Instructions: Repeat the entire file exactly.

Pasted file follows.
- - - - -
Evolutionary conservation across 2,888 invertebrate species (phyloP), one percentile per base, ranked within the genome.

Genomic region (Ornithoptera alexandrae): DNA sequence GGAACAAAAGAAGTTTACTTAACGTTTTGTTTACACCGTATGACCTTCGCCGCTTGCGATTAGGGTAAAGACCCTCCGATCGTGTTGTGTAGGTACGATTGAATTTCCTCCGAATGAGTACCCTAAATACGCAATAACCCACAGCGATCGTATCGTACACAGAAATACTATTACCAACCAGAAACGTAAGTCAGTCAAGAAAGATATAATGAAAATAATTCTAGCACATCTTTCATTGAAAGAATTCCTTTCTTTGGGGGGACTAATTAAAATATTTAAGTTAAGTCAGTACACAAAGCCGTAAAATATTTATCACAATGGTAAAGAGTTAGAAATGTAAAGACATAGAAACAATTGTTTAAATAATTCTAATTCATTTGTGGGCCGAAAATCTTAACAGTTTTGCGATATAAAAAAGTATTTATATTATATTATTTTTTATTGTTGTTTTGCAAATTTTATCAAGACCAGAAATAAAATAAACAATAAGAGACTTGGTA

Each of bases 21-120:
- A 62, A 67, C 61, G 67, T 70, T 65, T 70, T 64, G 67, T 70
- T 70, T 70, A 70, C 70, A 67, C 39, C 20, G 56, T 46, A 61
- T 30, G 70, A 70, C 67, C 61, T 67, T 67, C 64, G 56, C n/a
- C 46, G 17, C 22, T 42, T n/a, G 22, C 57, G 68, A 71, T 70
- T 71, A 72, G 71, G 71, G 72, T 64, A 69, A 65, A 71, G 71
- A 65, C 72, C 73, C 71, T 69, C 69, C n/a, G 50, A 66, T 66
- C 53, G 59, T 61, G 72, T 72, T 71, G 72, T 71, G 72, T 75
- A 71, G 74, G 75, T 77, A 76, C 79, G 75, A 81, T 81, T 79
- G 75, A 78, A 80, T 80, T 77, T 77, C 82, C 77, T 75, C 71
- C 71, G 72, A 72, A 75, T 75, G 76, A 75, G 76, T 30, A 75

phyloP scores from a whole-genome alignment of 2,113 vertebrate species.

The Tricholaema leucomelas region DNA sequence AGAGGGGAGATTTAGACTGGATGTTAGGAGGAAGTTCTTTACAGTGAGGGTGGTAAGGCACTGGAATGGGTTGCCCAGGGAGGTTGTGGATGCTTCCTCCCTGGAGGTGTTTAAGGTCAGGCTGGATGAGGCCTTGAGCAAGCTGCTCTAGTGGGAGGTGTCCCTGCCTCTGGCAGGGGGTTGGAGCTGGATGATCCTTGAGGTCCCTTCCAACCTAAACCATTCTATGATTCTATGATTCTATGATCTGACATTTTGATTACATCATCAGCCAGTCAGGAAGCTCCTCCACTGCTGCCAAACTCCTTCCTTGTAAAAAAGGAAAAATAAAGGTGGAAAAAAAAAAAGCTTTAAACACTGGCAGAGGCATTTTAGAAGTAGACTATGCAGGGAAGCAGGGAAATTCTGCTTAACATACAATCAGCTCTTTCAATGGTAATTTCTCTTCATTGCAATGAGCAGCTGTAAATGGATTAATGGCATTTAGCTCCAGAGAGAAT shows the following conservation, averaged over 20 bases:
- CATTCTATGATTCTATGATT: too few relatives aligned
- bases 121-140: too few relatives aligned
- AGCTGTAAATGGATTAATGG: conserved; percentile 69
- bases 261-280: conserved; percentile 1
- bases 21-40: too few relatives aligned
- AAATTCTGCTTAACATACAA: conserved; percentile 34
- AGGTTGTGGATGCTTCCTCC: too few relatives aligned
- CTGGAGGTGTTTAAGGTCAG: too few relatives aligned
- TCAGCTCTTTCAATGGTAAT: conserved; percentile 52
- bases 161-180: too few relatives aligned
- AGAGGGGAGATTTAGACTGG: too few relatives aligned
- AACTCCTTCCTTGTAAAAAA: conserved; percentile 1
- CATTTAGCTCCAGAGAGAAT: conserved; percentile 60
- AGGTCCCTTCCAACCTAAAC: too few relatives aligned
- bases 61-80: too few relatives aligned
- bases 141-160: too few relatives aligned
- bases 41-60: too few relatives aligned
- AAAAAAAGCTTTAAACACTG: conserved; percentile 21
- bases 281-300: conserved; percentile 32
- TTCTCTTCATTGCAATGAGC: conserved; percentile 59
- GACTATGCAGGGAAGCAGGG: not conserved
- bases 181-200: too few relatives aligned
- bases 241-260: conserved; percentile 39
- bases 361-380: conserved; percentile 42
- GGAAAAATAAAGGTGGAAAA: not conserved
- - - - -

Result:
Evolutionary conservation across 2,888 invertebrate species (phyloP), one percentile per base, ranked within the genome.

Genomic region (Ornithoptera alexandrae): DNA sequence GGAACAAAAGAAGTTTACTTAACGTTTTGTTTACACCGTATGACCTTCGCCGCTTGCGATTAGGGTAAAGACCCTCCGATCGTGTTGTGTAGGTACGATTGAATTTCCTCCGAATGAGTACCCTAAATACGCAATAACCCACAGCGATCGTATCGTACACAGAAATACTATTACCAACCAGAAACGTAAGTCAGTCAAGAAAGATATAATGAAAATAATTCTAGCACATCTTTCATTGAAAGAATTCCTTTCTTTGGGGGGACTAATTAAAATATTTAAGTTAAGTCAGTACACAAAGCCGTAAAATATTTATCACAATGGTAAAGAGTTAGAAATGTAAAGACATAGAAACAATTGTTTAAATAATTCTAATTCATTTGTGGGCCGAAAATCTTAACAGTTTTGCGATATAAAAAAGTATTTATATTATATTATTTTTTATTGTTGTTTTGCAAATTTTATCAAGACCAGAAATAAAATAAACAATAAGAGACTTGGTA

Each of bases 21-120:
- A 62, A 67, C 61, G 67, T 70, T 65, T 70, T 64, G 67, T 70
- T 70, T 70, A 70, C 70, A 67, C 39, C 20, G 56, T 46, A 61
- T 30, G 70, A 70, C 67, C 61, T 67, T 67, C 64, G 56, C n/a
- C 46, G 17, C 22, T 42, T n/a, G 22, C 57, G 68, A 71, T 70
- T 71, A 72, G 71, G 71, G 72, T 64, A 69, A 65, A 71, G 71
- A 65, C 72, C 73, C 71, T 69, C 69, C n/a, G 50, A 66, T 66
- C 53, G 59, T 61, G 72, T 72, T 71, G 72, T 71, G 72, T 75
- A 71, G 74, G 75, T 77, A 76, C 79, G 75, A 81, T 81, T 79
- G 75, A 78, A 80, T 80, T 77, T 77, C 82, C 77, T 75, C 71
- C 71, G 72, A 72, A 75, T 75, G 76, A 75, G 76, T 30, A 75

phyloP scores from a whole-genome alignment of 2,113 vertebrate species.

The Tricholaema leucomelas region DNA sequence AGAGGGGAGATTTAGACTGGATGTTAGGAGGAAGTTCTTTACAGTGAGGGTGGTAAGGCACTGGAATGGGTTGCCCAGGGAGGTTGTGGATGCTTCCTCCCTGGAGGTGTTTAAGGTCAGGCTGGATGAGGCCTTGAGCAAGCTGCTCTAGTGGGAGGTGTCCCTGCCTCTGGCAGGGGGTTGGAGCTGGATGATCCTTGAGGTCCCTTCCAACCTAAACCATTCTATGATTCTATGATTCTATGATCTGACATTTTGATTACATCATCAGCCAGTCAGGAAGCTCCTCCACTGCTGCCAAACTCCTTCCTTGTAAAAAAGGAAAAATAAAGGTGGAAAAAAAAAAAGCTTTAAACACTGGCAGAGGCATTTTAGAAGTAGACTATGCAGGGAAGCAGGGAAATTCTGCTTAACATACAATCAGCTCTTTCAATGGTAATTTCTCTTCATTGCAATGAGCAGCTGTAAATGGATTAATGGCATTTAGCTCCAGAGAGAAT shows the following conservation, averaged over 20 bases:
- CATTCTATGATTCTATGATT: too few relatives aligned
- bases 121-140: too few relatives aligned
- AGCTGTAAATGGATTAATGG: conserved; percentile 69
- bases 261-280: conserved; percentile 1
- bases 21-40: too few relatives aligned
- AAATTCTGCTTAACATACAA: conserved; percentile 34
- AGGTTGTGGATGCTTCCTCC: too few relatives aligned
- CTGGAGGTGTTTAAGGTCAG: too few relatives aligned
- TCAGCTCTTTCAATGGTAAT: conserved; percentile 52
- bases 161-180: too few relatives aligned
- AGAGGGGAGATTTAGACTGG: too few relatives aligned
- AACTCCTTCCTTGTAAAAAA: conserved; percentile 1
- CATTTAGCTCCAGAGAGAAT: conserved; percentile 60
- AGGTCCCTTCCAACCTAAAC: too few relatives aligned
- bases 61-80: too few relatives aligned
- bases 141-160: too few relatives aligned
- bases 41-60: too few relatives aligned
- AAAAAAAGCTTTAAACACTG: conserved; percentile 21
- bases 281-300: conserved; percentile 32
- TTCTCTTCATTGCAATGAGC: conserved; percentile 59
- GACTATGCAGGGAAGCAGGG: not conserved
- bases 181-200: too few relatives aligned
- bases 241-260: conserved; percentile 39
- bases 361-380: conserved; percentile 42
- GGAAAAATAAAGGTGGAAAA: not conserved